“Art making develops a type of curiosity that, I think, makes is a radical practice . . . to break open fixed narratives and ask why anything has to be the way it is.” – taisha paggett
taisha paggett’s work challenges dance, visual art, activism and education: What do they demand of us? How do they shape communities? What possibilities do they offer? paggett asks these questions with communities like the Los Angeles Garment Worker Center, Veteran’s Resource Centers, and Houston’s Project Row Houses –colliding choreographic practices with the politics of daily life, to interrogate notions of black and queer embodiment and survival. The body becomes a site of new agency in the performances, video, installations, ‘zines, workshops, micro-lectures, pedagogical scores, and participatory experiences that emerge.
This summer paggett is in residence at Velocity’s Seattle Festival of Dance Improvisation (SFDI) offering a five-day intensive The Poetics of Resistance focused around the question: How do people of color and bodies on the margins endure in these times?
Past projects provide a glimpse into her compelling approach: Participants co-created an archive of questions directed to the White House for paggett’s installation and ‘zine Undeliverable Address: 53 Questions that will not be answered by the White House (2005), created with long-time collaborator Ashley Hunt. Her engagement with Project Row Houses, focused on the ways we feel safe in our communities, and was reflected upon in the And And And platform of Documenta 13. The School for the Movement of the Technicolor People, an installation and performance platform, took the form of a temporary dance school shaped by the question, “What is a Black dance curriculum today?” Inspired in part by a “school for colored youth” paggett’s family members founded in early 20th century East Texas, at its core is the dance company WXPT (We are the Paper, We are the Trees) — a temporary, experimental community of queer people of color and allies, dancers and non-dancers. Take a moment to watch WXPT performance evereachmore (2015) activate a post-industrial lot along the LA River.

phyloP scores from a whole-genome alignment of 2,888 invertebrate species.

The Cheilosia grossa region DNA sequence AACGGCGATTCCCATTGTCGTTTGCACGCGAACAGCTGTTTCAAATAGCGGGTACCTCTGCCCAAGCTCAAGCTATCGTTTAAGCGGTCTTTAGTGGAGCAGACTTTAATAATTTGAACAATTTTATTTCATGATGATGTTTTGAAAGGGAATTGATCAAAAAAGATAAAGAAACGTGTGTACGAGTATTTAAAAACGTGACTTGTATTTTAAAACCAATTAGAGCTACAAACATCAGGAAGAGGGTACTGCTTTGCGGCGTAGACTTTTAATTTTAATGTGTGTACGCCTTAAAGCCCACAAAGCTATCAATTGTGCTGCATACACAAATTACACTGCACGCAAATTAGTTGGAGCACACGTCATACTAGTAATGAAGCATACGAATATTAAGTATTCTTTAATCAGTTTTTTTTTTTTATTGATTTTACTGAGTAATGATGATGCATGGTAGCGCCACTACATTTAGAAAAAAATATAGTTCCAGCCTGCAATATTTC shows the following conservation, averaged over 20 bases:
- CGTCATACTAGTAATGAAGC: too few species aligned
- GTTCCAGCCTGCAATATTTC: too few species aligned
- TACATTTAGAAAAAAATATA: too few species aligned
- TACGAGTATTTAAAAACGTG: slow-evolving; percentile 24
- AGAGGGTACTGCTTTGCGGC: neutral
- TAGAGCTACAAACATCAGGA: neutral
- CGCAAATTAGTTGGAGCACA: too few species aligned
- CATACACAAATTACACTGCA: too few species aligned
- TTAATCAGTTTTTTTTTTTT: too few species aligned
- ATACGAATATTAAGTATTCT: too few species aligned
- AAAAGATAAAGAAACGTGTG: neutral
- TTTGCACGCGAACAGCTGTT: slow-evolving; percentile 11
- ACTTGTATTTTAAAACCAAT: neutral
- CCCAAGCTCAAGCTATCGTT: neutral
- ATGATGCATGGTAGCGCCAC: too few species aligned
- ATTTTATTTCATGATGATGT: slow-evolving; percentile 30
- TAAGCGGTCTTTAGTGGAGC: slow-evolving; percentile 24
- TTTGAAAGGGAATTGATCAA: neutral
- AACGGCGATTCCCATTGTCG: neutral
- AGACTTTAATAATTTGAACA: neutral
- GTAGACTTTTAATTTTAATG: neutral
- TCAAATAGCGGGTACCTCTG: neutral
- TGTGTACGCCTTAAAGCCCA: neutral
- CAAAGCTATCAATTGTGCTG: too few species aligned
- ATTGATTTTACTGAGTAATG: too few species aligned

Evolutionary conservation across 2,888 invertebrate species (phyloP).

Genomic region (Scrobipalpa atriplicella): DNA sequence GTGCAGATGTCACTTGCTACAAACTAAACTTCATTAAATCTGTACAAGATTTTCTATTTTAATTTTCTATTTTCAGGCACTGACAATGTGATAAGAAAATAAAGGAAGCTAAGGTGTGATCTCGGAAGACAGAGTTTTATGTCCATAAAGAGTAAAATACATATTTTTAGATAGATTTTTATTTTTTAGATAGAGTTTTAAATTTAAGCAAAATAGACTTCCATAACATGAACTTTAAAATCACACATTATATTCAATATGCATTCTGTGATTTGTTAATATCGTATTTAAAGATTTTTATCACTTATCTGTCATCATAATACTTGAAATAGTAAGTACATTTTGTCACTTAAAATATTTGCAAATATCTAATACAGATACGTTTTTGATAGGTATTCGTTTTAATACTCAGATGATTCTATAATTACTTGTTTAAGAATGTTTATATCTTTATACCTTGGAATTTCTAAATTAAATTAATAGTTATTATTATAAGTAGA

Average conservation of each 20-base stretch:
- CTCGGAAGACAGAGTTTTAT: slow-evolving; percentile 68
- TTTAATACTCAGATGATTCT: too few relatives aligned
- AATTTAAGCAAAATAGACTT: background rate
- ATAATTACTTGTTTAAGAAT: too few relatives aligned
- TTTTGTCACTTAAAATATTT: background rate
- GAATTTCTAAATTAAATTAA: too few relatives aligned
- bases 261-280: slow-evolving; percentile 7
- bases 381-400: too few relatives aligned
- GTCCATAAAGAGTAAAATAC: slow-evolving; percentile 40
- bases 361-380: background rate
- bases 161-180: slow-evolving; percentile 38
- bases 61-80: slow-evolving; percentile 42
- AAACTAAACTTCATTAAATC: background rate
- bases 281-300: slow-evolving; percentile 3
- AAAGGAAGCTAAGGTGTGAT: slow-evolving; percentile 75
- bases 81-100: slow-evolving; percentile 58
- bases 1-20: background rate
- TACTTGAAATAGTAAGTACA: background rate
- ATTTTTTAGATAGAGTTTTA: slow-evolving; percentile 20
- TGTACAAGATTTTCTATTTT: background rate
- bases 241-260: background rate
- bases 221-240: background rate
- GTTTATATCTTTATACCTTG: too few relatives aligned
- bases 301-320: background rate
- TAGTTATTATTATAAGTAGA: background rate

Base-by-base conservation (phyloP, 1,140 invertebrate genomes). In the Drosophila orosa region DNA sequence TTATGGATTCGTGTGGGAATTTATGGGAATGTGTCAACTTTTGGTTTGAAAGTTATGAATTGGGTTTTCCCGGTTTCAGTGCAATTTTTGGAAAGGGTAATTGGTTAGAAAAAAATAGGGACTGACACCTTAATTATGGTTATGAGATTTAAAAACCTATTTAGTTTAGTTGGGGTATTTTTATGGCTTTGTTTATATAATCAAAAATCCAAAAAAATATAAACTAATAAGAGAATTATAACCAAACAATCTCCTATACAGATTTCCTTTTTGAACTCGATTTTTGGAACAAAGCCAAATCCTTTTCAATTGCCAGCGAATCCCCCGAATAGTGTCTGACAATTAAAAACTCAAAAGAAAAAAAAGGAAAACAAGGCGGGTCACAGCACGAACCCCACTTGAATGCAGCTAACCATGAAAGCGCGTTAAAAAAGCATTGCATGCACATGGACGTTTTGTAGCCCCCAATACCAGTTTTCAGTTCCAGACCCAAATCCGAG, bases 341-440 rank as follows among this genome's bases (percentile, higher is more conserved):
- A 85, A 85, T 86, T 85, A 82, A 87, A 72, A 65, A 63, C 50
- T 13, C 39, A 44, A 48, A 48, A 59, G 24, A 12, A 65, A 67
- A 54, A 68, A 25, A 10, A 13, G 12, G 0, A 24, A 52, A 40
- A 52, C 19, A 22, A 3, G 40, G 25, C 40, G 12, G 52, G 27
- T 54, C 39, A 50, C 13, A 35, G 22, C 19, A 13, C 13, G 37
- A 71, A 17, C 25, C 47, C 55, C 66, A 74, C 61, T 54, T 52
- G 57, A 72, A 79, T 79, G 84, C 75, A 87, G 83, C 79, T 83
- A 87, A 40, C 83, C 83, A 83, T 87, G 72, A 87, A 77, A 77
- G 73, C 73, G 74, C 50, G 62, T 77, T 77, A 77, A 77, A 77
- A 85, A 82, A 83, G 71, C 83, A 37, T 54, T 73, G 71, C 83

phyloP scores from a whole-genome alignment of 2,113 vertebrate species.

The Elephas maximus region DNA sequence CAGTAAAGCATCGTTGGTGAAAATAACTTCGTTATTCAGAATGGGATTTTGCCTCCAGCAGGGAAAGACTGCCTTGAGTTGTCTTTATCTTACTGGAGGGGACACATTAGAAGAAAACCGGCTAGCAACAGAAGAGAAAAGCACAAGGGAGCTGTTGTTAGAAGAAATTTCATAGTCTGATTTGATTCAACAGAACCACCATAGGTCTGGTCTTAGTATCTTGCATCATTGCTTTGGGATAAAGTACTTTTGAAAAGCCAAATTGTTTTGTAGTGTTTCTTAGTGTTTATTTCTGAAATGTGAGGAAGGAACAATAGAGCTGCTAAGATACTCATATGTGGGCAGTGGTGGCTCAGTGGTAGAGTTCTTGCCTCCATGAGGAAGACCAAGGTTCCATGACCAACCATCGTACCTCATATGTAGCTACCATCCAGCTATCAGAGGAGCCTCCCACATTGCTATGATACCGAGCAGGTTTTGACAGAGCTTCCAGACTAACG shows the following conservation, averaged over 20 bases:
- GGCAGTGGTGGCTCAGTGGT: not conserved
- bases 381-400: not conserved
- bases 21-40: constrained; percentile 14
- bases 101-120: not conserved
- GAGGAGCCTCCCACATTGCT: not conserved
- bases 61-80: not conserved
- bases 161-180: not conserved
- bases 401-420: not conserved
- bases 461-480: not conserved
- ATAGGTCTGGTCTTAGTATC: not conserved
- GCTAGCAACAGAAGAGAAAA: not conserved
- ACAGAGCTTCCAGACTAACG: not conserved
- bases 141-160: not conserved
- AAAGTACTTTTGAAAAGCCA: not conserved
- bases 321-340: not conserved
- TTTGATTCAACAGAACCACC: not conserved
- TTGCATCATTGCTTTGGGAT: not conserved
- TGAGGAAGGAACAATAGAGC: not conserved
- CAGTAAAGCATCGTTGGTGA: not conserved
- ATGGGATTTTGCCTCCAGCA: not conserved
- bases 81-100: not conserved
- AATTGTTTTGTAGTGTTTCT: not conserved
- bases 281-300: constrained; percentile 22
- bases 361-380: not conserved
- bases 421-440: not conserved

paggett’s work has enlivened spaces from the Whitney Biennial, to The Studio Museum in Harlem, to Fusebox Festival, and the banks of the Los Angeles River. Now, Seattlites have the rare opportunity to participate in paggett’s process.
How do people of color and bodies on the margins endure in these times? This intensive employs improvisation, in and out of contact, as both a movement practice and strategy for re-conceptualizing and standing inside ideas of unlearning, solidarity, sustainable care, “freedom” and resistance.